Protect Your Lower Back


Published on

This presentation helps to put the potential for back injury into a slightly different perspective.

Published in: Health & Medicine, Business
  • Be the first to comment

No Downloads
Total views
On SlideShare
From Embeds
Number of Embeds
Embeds 0
No embeds

No notes for slide
  • Healthy backs are not perfectly straight. When your posture is good, there are four curves to the spinal column.
  • The neck and shoulders help to support the cervical spine. The thoracic spine is supported by the rib cage. The lumbar spine is made up of the five largest vertebrae, supported and stabilized by back and abdominal muscles…muscles in your legs and buttocks also stabilize and protect your lower back, especially during repeated or heavy lifting. The vertebrae also work to protect our spinal cord from injury.
  • This slide just gives you an idea of how the nerves from our spine correspond to different areas of the body.
  • Sprains/strains usually resolve in a maximum 6-8 weeks. DDD – we all have some degree of degeneration/arthritis Compression fractures are especially dangerous and can lead to a lifetime of pain. HNP – the disc is protruding and can be pushing against one of the nerve roots, which can cause pain in other parts of the body.
  • This is a description of approximately how much stress is placed on our lower back in these positions.
  • On the next slide we will take a look at the math.
  • Don’t forget we are working with a ratio of 10:1
  • Demonstrations – frozen marshmallows, stick/chair, toddler demo, wet/dry sponge.
  • Protect Your Lower Back

    1. 1. Protect Your Back You only have one spine Greg Hendricks, R.N., District Occupational Health Supervisor
    2. 2. What are we going to cover? <ul><li>Physiology of the spine </li></ul><ul><li>Types of back injuries </li></ul><ul><li>Factors that increase the risk of back injury </li></ul><ul><li>The stress on our back </li></ul><ul><li>How force relates to back injuries </li></ul><ul><li>How can we prevent these injuries </li></ul>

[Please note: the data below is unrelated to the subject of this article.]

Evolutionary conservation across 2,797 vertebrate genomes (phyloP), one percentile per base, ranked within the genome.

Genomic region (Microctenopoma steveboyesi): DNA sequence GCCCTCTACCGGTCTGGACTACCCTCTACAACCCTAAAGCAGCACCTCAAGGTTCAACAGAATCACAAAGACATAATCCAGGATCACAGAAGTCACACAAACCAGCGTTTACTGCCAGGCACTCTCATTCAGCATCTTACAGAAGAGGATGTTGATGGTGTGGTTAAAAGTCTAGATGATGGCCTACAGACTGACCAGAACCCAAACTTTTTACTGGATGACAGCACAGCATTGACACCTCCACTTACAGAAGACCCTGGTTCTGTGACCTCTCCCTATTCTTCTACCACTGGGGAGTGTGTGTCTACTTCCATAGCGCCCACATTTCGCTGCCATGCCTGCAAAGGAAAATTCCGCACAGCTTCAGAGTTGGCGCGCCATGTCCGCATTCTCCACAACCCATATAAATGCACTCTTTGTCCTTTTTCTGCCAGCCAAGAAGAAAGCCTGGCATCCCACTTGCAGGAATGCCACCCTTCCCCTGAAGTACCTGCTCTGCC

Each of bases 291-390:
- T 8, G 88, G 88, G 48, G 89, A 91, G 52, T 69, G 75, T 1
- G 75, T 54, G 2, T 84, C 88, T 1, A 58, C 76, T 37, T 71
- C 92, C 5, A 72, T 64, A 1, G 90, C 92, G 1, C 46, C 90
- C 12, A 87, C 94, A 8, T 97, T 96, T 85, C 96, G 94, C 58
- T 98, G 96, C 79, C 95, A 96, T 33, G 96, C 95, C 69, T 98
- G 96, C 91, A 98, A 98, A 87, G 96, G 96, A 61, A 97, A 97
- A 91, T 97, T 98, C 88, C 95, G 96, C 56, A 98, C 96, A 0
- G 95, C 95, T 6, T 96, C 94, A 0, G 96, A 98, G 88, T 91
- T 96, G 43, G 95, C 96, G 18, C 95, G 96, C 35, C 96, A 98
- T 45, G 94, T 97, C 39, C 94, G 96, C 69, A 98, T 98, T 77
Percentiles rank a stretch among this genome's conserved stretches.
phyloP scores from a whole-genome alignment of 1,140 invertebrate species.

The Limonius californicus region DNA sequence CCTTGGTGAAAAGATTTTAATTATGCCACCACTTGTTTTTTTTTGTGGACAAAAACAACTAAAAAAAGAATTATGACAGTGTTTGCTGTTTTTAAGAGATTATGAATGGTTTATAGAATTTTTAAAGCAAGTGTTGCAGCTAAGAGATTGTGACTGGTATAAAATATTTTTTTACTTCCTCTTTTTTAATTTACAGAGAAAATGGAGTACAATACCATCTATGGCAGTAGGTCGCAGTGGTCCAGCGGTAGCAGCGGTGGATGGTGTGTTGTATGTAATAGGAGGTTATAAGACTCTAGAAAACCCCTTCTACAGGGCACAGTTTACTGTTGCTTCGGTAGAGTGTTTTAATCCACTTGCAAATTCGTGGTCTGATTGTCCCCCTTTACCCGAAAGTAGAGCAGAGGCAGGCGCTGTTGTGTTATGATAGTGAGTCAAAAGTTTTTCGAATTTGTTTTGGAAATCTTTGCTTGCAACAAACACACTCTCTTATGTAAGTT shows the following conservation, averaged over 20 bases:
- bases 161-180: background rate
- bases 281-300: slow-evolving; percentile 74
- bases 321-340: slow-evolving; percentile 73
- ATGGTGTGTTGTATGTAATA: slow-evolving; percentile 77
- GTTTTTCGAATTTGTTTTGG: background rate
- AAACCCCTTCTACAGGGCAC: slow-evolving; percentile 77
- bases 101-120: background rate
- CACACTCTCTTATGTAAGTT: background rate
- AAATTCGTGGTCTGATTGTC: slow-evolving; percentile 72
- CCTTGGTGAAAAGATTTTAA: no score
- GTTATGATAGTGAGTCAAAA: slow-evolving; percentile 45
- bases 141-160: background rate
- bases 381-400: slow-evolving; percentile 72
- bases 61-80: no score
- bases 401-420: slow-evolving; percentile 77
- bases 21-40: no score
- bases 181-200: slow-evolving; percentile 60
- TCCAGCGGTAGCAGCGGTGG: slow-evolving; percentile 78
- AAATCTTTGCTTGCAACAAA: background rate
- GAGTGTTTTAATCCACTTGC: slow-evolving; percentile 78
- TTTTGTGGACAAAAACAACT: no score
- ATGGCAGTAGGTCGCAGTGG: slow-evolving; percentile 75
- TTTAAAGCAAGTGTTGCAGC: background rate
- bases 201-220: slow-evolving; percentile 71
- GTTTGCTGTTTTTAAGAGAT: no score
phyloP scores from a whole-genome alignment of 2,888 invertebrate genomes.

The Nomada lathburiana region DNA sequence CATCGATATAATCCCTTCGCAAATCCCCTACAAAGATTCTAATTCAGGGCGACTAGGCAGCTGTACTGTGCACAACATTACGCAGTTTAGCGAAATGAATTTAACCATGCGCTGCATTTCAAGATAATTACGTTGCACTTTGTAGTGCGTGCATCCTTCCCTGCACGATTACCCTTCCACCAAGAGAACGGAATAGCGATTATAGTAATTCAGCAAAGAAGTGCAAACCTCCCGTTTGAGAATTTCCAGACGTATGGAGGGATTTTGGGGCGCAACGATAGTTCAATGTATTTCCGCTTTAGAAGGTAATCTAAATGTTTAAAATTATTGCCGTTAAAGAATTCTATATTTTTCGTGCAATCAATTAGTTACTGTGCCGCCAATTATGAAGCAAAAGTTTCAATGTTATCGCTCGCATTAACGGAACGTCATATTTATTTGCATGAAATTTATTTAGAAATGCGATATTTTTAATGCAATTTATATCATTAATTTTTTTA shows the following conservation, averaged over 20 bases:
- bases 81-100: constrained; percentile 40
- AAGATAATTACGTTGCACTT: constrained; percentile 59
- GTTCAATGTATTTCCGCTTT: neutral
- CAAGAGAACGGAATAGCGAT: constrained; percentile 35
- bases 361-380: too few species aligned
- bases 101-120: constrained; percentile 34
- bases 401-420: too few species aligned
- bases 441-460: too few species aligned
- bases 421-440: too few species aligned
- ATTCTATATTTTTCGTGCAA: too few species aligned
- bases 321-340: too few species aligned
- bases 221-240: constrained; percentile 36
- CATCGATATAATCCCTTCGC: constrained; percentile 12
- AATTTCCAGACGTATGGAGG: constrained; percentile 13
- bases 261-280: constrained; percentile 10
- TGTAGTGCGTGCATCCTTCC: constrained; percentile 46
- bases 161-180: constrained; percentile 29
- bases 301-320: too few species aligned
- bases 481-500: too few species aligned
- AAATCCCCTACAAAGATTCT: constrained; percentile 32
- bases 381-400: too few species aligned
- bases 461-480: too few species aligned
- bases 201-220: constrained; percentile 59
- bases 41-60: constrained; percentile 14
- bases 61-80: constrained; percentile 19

3. 3. Physiology of the Spine <ul><li>Flexible column of bones – vertebrae </li></ul><ul><li>33 vertebrae – cervical (7), thoracic (12), lumbar (5), sacral (5), and coccygeal (4) </li></ul><ul><li>There are many nerves that branch out from our spine to the body </li></ul><ul><li>Between each vertebrae is a soft cushion, called a disc </li></ul>
    4. 4. Thoracic Cervical Lumbar Sacral Distribution of the Spinal Nerves
    5. 5. Types of Back Injuries <ul><li>Sprain/strains of the lumbar, thoracic, and cervical spine </li></ul><ul><li>DDD – degenerative disc disease </li></ul><ul><li>Intervertebral disc bulge </li></ul><ul><li>Fractured vertebrae </li></ul><ul><li>HNP – herniated nucleus pulposus </li></ul>
    6. 6. Factors that Increase the Risk of Back Injuries <ul><li>Age </li></ul><ul><li>Physical condition </li></ul><ul><li>Posture </li></ul><ul><li>Body weight </li></ul><ul><li>Stress </li></ul><ul><li>Trying to lift too much </li></ul><ul><li>Using improper lifting techniques </li></ul>
    7. 7. The Stress on our Low Back <ul><li>Lying flat = 25lbs </li></ul><ul><li>Laying on your side = 75lbs </li></ul><ul><li>Standing = 100lbs </li></ul>Source: To Sciatica and Back: A Potter’s Journey, John P. Glick
    8. 8. How Force Relates to Back Injuries <ul><li>Anytime we bend or lean over to pick something up, we put a tremendous amount of pressure on the low back </li></ul><ul><li>You should think of your back as a lever and your waist as the fulcrum </li></ul><ul><li>Our waist is not in the center like the fulcrum of a teeter-totter </li></ul>
    9. 9. How Force Relates to Back Injuries <ul><li>The fulcrum of our waist operates on a 10:1 ratio </li></ul><ul><li>Lifting a 10lb object puts 100lbs of pressure on our lumbar spine </li></ul><ul><li>Average weight of human head=10lbs </li></ul><ul><li>Average weight of human torso=100lbs </li></ul><ul><li>A weight gain of 25lbs would add another 250lbs of pressure </li></ul>
    10. 10. <ul><li>Let’s do some math: </li></ul><ul><li>Head 10 X 10 = 100 </li></ul><ul><li>Torso 100 X 10 = 1000 </li></ul><ul><li>Object 10 X 10 = 100 </li></ul><ul><li> 1200 lbs of pressure on the lumbar spine as we are bending over to get an object </li></ul>How Force Relates to Back Injuries
    11. 11. How Force Relates to Back Injuries <ul><li>Let’s do a little more math: </li></ul><ul><li> Head 10 X 10 = 100 </li></ul><ul><li> Torso 100 X 10 = 1000 </li></ul><ul><li> Object 10 X 10 = 100 </li></ul><ul><li> Standing 1200/2 = 600 </li></ul><ul><li> 1800 pounds of pressure exerted just to stand back up again with the same object </li></ul>
    12. 12. How can we Prevent These Injuries? <ul><li>Promote proper Lifting and Lowering </li></ul><ul><li>Stretching </li></ul><ul><li>Demonstrations </li></ul><ul><li>Observations </li></ul><ul><li>Make sure that packages >70lbs are properly marked </li></ul><ul><li>Don’t let people keep making the same mistakes </li></ul>
    13. 13. Questions???? Sources: National Safety Council, National Institute of Occupational Safety and Health, Gray’s Anatomy